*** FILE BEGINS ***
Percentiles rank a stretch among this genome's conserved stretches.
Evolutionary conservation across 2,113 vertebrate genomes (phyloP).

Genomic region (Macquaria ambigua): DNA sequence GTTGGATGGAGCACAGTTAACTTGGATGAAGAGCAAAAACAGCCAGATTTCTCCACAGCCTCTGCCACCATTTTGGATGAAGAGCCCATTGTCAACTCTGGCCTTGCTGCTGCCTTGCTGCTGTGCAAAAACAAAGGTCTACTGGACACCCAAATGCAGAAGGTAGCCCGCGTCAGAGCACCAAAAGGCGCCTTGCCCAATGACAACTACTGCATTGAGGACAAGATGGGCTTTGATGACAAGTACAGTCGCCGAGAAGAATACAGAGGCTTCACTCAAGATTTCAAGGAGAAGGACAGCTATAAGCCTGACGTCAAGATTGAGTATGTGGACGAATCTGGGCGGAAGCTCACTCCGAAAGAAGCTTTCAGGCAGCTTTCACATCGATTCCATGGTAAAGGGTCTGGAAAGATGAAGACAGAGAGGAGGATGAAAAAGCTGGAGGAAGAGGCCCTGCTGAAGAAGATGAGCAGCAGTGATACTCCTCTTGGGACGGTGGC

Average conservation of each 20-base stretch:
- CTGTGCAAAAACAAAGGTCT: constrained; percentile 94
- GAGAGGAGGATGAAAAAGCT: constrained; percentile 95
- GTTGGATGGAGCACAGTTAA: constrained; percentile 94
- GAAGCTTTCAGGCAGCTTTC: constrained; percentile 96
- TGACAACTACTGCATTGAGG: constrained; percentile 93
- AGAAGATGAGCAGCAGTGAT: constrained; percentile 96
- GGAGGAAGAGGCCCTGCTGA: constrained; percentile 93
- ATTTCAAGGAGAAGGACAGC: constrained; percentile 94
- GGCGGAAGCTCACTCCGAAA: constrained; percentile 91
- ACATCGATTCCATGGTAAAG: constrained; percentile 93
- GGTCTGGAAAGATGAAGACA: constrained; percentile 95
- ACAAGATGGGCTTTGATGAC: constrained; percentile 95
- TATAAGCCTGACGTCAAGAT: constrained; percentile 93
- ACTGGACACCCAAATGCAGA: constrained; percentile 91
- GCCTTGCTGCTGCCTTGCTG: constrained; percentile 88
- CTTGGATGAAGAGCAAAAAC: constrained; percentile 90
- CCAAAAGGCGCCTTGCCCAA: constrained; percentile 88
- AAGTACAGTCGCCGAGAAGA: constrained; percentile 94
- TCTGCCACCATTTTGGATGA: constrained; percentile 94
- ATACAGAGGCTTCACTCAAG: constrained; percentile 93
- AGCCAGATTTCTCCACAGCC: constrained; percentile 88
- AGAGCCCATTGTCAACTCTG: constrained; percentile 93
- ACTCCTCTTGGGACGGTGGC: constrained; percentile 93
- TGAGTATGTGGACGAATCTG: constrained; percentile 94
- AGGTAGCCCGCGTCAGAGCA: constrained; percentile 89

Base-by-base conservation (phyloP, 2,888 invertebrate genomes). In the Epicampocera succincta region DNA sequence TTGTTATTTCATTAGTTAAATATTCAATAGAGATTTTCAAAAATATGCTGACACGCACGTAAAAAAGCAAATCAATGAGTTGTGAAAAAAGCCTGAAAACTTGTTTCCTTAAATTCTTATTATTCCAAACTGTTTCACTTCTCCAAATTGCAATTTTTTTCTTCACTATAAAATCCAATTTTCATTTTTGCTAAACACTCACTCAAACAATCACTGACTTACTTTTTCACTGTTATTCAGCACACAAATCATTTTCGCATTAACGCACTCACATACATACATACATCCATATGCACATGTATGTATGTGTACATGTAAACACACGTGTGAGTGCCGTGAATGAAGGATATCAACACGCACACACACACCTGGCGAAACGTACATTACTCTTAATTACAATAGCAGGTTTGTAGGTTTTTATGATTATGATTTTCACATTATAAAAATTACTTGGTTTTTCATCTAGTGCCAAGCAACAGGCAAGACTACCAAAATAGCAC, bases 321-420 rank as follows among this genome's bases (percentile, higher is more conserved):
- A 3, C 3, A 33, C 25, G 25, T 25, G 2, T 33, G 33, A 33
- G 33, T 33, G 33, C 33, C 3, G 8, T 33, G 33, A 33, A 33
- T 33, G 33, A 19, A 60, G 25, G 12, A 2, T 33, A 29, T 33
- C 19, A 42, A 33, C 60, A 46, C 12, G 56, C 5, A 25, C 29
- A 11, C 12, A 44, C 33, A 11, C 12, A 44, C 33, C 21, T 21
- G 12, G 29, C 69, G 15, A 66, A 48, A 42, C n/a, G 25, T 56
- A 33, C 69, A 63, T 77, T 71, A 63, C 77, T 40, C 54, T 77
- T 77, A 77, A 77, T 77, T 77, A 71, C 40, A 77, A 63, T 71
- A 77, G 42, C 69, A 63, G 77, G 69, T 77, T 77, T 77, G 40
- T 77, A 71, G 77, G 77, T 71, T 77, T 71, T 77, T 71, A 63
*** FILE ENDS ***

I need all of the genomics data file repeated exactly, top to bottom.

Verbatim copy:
Percentiles rank a stretch among this genome's conserved stretches.
Evolutionary conservation across 2,113 vertebrate genomes (phyloP).

Genomic region (Macquaria ambigua): DNA sequence GTTGGATGGAGCACAGTTAACTTGGATGAAGAGCAAAAACAGCCAGATTTCTCCACAGCCTCTGCCACCATTTTGGATGAAGAGCCCATTGTCAACTCTGGCCTTGCTGCTGCCTTGCTGCTGTGCAAAAACAAAGGTCTACTGGACACCCAAATGCAGAAGGTAGCCCGCGTCAGAGCACCAAAAGGCGCCTTGCCCAATGACAACTACTGCATTGAGGACAAGATGGGCTTTGATGACAAGTACAGTCGCCGAGAAGAATACAGAGGCTTCACTCAAGATTTCAAGGAGAAGGACAGCTATAAGCCTGACGTCAAGATTGAGTATGTGGACGAATCTGGGCGGAAGCTCACTCCGAAAGAAGCTTTCAGGCAGCTTTCACATCGATTCCATGGTAAAGGGTCTGGAAAGATGAAGACAGAGAGGAGGATGAAAAAGCTGGAGGAAGAGGCCCTGCTGAAGAAGATGAGCAGCAGTGATACTCCTCTTGGGACGGTGGC

Average conservation of each 20-base stretch:
- CTGTGCAAAAACAAAGGTCT: constrained; percentile 94
- GAGAGGAGGATGAAAAAGCT: constrained; percentile 95
- GTTGGATGGAGCACAGTTAA: constrained; percentile 94
- GAAGCTTTCAGGCAGCTTTC: constrained; percentile 96
- TGACAACTACTGCATTGAGG: constrained; percentile 93
- AGAAGATGAGCAGCAGTGAT: constrained; percentile 96
- GGAGGAAGAGGCCCTGCTGA: constrained; percentile 93
- ATTTCAAGGAGAAGGACAGC: constrained; percentile 94
- GGCGGAAGCTCACTCCGAAA: constrained; percentile 91
- ACATCGATTCCATGGTAAAG: constrained; percentile 93
- GGTCTGGAAAGATGAAGACA: constrained; percentile 95
- ACAAGATGGGCTTTGATGAC: constrained; percentile 95
- TATAAGCCTGACGTCAAGAT: constrained; percentile 93
- ACTGGACACCCAAATGCAGA: constrained; percentile 91
- GCCTTGCTGCTGCCTTGCTG: constrained; percentile 88
- CTTGGATGAAGAGCAAAAAC: constrained; percentile 90
- CCAAAAGGCGCCTTGCCCAA: constrained; percentile 88
- AAGTACAGTCGCCGAGAAGA: constrained; percentile 94
- TCTGCCACCATTTTGGATGA: constrained; percentile 94
- ATACAGAGGCTTCACTCAAG: constrained; percentile 93
- AGCCAGATTTCTCCACAGCC: constrained; percentile 88
- AGAGCCCATTGTCAACTCTG: constrained; percentile 93
- ACTCCTCTTGGGACGGTGGC: constrained; percentile 93
- TGAGTATGTGGACGAATCTG: constrained; percentile 94
- AGGTAGCCCGCGTCAGAGCA: constrained; percentile 89

Base-by-base conservation (phyloP, 2,888 invertebrate genomes). In the Epicampocera succincta region DNA sequence TTGTTATTTCATTAGTTAAATATTCAATAGAGATTTTCAAAAATATGCTGACACGCACGTAAAAAAGCAAATCAATGAGTTGTGAAAAAAGCCTGAAAACTTGTTTCCTTAAATTCTTATTATTCCAAACTGTTTCACTTCTCCAAATTGCAATTTTTTTCTTCACTATAAAATCCAATTTTCATTTTTGCTAAACACTCACTCAAACAATCACTGACTTACTTTTTCACTGTTATTCAGCACACAAATCATTTTCGCATTAACGCACTCACATACATACATACATCCATATGCACATGTATGTATGTGTACATGTAAACACACGTGTGAGTGCCGTGAATGAAGGATATCAACACGCACACACACACCTGGCGAAACGTACATTACTCTTAATTACAATAGCAGGTTTGTAGGTTTTTATGATTATGATTTTCACATTATAAAAATTACTTGGTTTTTCATCTAGTGCCAAGCAACAGGCAAGACTACCAAAATAGCAC, bases 321-420 rank as follows among this genome's bases (percentile, higher is more conserved):
- A 3, C 3, A 33, C 25, G 25, T 25, G 2, T 33, G 33, A 33
- G 33, T 33, G 33, C 33, C 3, G 8, T 33, G 33, A 33, A 33
- T 33, G 33, A 19, A 60, G 25, G 12, A 2, T 33, A 29, T 33
- C 19, A 42, A 33, C 60, A 46, C 12, G 56, C 5, A 25, C 29
- A 11, C 12, A 44, C 33, A 11, C 12, A 44, C 33, C 21, T 21
- G 12, G 29, C 69, G 15, A 66, A 48, A 42, C n/a, G 25, T 56
- A 33, C 69, A 63, T 77, T 71, A 63, C 77, T 40, C 54, T 77
- T 77, A 77, A 77, T 77, T 77, A 71, C 40, A 77, A 63, T 71
- A 77, G 42, C 69, A 63, G 77, G 69, T 77, T 77, T 77, G 40
- T 77, A 71, G 77, G 77, T 71, T 77, T 71, T 77, T 71, A 63